Tibetan Buddhism Teachers

Guru Rinpoche | Padmasambhava

Guru Rinpoche, one of the greatest Buddhist yogis of India, is revered as the founder of Tibetan Buddhism. He is known also as Padmasambhava, his Sanskrit name (Tibetan: Pema Jung-ne), meaning “Born of the Lotus”, and as Guru Oddiyana. In Tibet he is mostly known as Guru Rinpoche, the Precious Master. Tibetans revere him as the Second Buddha. The life story of Guru Rinpoche might

HH Gyalwa Karmapa | Kagyu

Karmapa is the head Lama of the Karma Kagyu tradition of Tibetan Buddhism since the XII century. The first Karmapa Düsum Khyenpa (1110-1193) was a yogi from the Kham, a region in the eastern Tibet. He arrived to the monastery of Gampopa Sonam Rinchen (1079–1153), one of the most prominent Buddhist teachers of the time, a direct disciple of Milarepa, around 1140. Karmapa was first.

Bhāviveka | Life

Bhāviveka (c. 490-570 CE), also known as Bhavya or Bhāvaviveka - was an Indian Buddhist philosopher and historian, and founder of the Svātantrika-Madhyamaka School: As all of Bhāviveka’s works are lost in the original Sanskrit and preserved only in Tibetan translations, the scholarly world came to know of him only through Candrakīrti (c. 580-650 CE), who refuted Bhāviveka’s position in the 1st chapter of the

Longchenpa | Life & Works

Longchenpa (Longchen Rabjampa, 1308-1363) is perhaps the most important philosophical author in the history of the Nyingma school of Tibetan Buddhism and one of the great figures in 14th century Tibet, a time of larger-than-life authors and systematizations of sectarian traditions. Longchenpa is renowned as the systematiser of the Nyingma tradition of the Great Perfection (Dzogchen), which he expounded in a series of brilliant texts.

Nāgārjuna | Life & Works

The Indian philosopher Nāgārjuna (c. 150 – c. 250 CE) is probably the single most important Buddhist philosopher. Nothing reliable is known about his life; modern scholars do not accept the traditional account whereby Nāgārjuna lived for some 600 years and became a Tantric wonderworker (siddha), although it is believed that Nāgārjuna was the teacher of Āryadeva. There is a number of works attributed to


Nāropa (1016-1100) was an Indian tantric adept and scholar who is counted among the 84 Mahāsiddhas, or great adepts. He is widely revered in Tibet for his tantric instructions. Nāropa received monastic ordination and in 1049 entered the Buddhist University of Nālanda, in present-day Bihar. He excelled as a scholar and subsequently served a term as abbot and senior instructor at Nālanda. Later he developed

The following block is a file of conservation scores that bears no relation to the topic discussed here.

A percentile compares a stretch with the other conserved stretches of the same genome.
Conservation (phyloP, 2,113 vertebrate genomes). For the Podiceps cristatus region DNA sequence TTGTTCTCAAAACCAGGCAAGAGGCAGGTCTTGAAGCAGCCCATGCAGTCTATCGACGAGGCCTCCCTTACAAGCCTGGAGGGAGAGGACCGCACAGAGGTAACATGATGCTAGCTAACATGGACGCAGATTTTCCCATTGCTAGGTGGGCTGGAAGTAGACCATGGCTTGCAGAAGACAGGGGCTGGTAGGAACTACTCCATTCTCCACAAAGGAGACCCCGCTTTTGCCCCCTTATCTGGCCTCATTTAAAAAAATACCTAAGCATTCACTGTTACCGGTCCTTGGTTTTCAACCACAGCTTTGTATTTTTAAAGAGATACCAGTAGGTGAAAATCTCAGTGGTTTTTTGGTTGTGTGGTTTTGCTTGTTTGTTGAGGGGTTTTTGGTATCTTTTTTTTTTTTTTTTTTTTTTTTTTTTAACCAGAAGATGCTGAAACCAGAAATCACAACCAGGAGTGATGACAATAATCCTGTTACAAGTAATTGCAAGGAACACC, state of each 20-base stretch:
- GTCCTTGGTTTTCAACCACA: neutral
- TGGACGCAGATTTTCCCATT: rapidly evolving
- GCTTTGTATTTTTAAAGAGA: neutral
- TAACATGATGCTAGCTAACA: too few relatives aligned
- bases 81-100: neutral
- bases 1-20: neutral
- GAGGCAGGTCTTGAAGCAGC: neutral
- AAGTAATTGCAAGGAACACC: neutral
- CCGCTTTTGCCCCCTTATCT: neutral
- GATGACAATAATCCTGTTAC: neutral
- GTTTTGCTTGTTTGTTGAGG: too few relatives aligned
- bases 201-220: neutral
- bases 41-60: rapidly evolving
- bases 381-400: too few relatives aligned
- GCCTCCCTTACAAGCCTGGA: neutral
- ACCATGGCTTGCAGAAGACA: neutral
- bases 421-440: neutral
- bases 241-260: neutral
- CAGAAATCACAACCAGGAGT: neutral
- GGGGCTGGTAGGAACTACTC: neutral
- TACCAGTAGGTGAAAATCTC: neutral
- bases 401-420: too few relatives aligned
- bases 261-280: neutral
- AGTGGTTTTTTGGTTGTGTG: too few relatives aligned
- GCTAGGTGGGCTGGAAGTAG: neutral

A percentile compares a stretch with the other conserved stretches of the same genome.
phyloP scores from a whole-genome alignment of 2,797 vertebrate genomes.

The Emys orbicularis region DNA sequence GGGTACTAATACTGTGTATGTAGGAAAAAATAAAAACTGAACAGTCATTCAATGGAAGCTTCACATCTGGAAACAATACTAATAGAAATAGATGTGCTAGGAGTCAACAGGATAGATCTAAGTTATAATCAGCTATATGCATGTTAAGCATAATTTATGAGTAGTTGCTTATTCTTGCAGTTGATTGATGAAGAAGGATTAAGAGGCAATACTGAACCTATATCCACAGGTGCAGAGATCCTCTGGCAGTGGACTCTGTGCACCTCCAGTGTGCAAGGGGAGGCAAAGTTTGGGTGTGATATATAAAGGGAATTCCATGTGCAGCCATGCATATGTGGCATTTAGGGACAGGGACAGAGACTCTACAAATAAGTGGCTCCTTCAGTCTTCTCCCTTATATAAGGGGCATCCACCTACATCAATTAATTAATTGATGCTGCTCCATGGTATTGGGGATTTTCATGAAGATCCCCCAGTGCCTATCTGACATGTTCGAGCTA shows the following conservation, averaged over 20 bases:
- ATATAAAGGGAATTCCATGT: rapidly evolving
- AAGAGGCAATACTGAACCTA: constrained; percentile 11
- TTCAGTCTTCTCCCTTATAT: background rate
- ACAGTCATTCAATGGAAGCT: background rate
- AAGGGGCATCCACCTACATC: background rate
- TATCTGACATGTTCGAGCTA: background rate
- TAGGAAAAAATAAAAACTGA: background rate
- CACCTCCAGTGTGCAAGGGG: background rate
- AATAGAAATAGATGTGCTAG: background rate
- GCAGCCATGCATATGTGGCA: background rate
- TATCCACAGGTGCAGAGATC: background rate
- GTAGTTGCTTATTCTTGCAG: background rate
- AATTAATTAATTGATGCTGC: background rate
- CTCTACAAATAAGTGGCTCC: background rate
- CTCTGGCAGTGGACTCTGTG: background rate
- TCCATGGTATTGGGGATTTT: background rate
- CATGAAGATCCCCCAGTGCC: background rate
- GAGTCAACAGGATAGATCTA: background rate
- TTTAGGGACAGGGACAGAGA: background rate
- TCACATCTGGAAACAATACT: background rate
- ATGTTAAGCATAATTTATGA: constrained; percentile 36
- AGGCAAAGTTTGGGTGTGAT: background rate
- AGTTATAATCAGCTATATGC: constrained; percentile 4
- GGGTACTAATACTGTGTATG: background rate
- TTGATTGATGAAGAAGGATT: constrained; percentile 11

Barompa | Barom Kagyu

Barompa Darma Wangchug (b.1127 - d.1194). The boy took novice ordination in his 7th or 8th year and received the name by which he would from then on be known, Darma Wangchug. In 1153 Gampopa presented Darma Wangchug with a piece of gold and advised him to go and meditate at a hermitage in Barom. During his 7 year retreat in Barom the community grew

Lama Zhang | Tsalpa Kagyu

Zhang Yudrakpa Tsondru Drakpa (b.1123 - d.1193). Zhang Yudrakpa Tsondru Drakpa, also popularly known as Lama Zhang was born in 1123 at Tsawadru in the valley of the Lhasa River south of Lhasa. Lama Zhang later became the founder of the Tsalpa Kagyu tradition of Tibetan Buddhism and a prominent religious figure, but his extensive involvement in the political and military conflicts of Tibet was

Gampopa | Life and Legends

Gampopa (1079-1153) PART ONE: Early Life, Finding the Guru. Gampopa, also known as Dagpo Rinpoche, is one of the most important figures in the Kagyu lineage: The foremost disciple of Jetsun Milarepa, he truly consolidated the Kagyu tradition by integrating its special teachings with those of the other main trends of Buddhism: Fulfilling his promise, and inwardly very happy to renounce worldly life, he took

Gampopa | The founder of Kagyu

Prior to endless aeons when Lord Gampopa was a Bodhisattva, he accumulated the immeasurable merits (accumulation of virtues and accumulation of insight) in the presence of many Buddhas. He received all the definitive teachings from Tathāgata Śākyamuni Buddha. Later then, by the name of the Jīvaka (Bhikṣu Physician) he was known to the people of Tibet. He lived with 500 perfect and imperfect disciples, receiving